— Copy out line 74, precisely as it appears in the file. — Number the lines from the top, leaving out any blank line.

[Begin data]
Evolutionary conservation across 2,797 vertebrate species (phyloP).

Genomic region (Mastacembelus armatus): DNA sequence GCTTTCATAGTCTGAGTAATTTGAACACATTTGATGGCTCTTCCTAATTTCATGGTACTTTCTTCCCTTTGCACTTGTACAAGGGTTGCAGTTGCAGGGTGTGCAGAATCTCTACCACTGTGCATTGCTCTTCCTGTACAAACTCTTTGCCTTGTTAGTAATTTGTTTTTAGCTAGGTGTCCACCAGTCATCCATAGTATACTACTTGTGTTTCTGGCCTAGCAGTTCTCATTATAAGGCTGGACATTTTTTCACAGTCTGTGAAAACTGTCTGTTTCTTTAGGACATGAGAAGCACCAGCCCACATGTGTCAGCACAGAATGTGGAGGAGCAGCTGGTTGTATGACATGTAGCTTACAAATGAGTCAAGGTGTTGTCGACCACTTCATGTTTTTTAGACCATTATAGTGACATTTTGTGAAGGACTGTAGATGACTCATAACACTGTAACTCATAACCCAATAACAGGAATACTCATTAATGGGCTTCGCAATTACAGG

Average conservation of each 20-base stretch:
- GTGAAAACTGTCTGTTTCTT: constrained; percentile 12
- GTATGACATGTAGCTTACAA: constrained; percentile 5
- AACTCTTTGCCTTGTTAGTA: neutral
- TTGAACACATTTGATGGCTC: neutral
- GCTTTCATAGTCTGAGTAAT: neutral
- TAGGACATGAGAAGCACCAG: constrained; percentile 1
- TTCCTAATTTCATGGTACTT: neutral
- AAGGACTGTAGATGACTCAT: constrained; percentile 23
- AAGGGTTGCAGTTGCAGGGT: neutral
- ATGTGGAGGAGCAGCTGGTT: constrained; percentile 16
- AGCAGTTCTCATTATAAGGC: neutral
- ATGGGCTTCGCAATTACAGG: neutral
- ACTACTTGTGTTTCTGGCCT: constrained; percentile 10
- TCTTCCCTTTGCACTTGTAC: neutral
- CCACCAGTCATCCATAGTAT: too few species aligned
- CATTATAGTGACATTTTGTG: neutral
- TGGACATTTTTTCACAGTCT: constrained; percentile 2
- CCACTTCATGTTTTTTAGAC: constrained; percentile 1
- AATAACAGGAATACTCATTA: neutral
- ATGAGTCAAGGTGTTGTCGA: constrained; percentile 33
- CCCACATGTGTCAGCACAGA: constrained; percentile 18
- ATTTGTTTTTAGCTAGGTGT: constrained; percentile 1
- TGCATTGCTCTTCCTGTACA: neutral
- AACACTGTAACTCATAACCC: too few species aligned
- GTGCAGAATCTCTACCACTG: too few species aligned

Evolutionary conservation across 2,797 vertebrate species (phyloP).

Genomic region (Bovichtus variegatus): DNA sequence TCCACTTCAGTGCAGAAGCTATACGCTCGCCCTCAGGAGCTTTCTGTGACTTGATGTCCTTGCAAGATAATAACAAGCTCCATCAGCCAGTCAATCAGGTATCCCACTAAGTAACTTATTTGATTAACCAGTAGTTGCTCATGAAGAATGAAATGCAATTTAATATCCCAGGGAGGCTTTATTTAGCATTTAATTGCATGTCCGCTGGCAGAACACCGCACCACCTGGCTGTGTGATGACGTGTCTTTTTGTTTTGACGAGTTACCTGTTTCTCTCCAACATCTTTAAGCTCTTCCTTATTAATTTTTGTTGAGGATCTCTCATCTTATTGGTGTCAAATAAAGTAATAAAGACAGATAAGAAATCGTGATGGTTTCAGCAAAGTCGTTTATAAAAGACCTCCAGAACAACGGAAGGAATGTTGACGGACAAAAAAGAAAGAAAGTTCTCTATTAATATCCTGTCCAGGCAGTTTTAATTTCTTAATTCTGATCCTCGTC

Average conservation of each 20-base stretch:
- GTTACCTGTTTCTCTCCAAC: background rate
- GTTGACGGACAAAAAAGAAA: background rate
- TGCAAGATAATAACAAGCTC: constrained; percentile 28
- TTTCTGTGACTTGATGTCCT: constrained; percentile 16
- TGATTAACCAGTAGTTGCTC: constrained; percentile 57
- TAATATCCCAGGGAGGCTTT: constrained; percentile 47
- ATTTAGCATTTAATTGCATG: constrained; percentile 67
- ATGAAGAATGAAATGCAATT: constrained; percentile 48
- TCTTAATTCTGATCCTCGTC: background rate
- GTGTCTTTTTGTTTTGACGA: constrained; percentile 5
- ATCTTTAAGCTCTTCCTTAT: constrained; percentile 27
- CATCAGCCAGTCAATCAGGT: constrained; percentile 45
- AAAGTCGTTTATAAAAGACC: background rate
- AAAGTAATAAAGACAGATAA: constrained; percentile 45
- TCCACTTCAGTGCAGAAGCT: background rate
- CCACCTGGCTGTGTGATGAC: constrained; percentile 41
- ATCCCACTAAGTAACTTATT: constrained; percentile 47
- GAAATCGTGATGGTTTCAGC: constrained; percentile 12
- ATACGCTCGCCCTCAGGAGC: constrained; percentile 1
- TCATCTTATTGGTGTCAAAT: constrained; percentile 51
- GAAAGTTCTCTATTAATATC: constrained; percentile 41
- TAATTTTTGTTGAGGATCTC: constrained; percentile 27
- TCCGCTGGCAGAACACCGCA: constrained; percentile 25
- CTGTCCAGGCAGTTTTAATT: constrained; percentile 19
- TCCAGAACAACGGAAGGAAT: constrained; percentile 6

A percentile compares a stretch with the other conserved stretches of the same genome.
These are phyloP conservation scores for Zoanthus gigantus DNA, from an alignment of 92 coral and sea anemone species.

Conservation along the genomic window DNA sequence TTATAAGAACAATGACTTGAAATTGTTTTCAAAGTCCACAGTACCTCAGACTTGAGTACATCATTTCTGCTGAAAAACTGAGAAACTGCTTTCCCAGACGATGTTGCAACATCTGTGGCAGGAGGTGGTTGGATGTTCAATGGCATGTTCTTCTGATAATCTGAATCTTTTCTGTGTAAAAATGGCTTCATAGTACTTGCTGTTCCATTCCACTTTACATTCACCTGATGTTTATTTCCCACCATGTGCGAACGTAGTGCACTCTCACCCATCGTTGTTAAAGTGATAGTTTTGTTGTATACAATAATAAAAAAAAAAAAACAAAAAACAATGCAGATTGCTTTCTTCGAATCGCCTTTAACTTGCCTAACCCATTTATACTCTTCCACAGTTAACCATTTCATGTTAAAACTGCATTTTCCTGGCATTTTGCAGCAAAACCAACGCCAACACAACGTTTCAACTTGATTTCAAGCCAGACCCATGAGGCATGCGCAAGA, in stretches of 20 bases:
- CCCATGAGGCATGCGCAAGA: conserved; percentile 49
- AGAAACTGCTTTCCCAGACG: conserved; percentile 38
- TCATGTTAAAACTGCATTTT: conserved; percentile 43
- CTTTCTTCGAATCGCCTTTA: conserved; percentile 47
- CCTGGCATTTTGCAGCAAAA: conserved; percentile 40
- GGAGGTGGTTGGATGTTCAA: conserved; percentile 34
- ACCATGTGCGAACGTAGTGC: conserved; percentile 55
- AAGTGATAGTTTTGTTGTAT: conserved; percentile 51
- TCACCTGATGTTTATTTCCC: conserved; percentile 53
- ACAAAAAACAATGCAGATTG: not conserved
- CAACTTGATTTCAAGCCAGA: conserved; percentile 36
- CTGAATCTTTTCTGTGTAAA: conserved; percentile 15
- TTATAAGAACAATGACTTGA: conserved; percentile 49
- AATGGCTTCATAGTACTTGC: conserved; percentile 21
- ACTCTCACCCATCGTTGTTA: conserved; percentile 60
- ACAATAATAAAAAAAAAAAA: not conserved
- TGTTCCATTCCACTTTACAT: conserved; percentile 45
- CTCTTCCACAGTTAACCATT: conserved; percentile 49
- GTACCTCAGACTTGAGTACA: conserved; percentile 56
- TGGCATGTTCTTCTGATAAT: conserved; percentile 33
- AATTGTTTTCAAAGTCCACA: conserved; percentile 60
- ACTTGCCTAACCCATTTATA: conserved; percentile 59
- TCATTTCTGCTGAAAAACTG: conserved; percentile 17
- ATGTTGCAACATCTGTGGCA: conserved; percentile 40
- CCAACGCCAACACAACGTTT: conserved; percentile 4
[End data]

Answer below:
- ACTCTCACCCATCGTTGTTA: conserved; percentile 60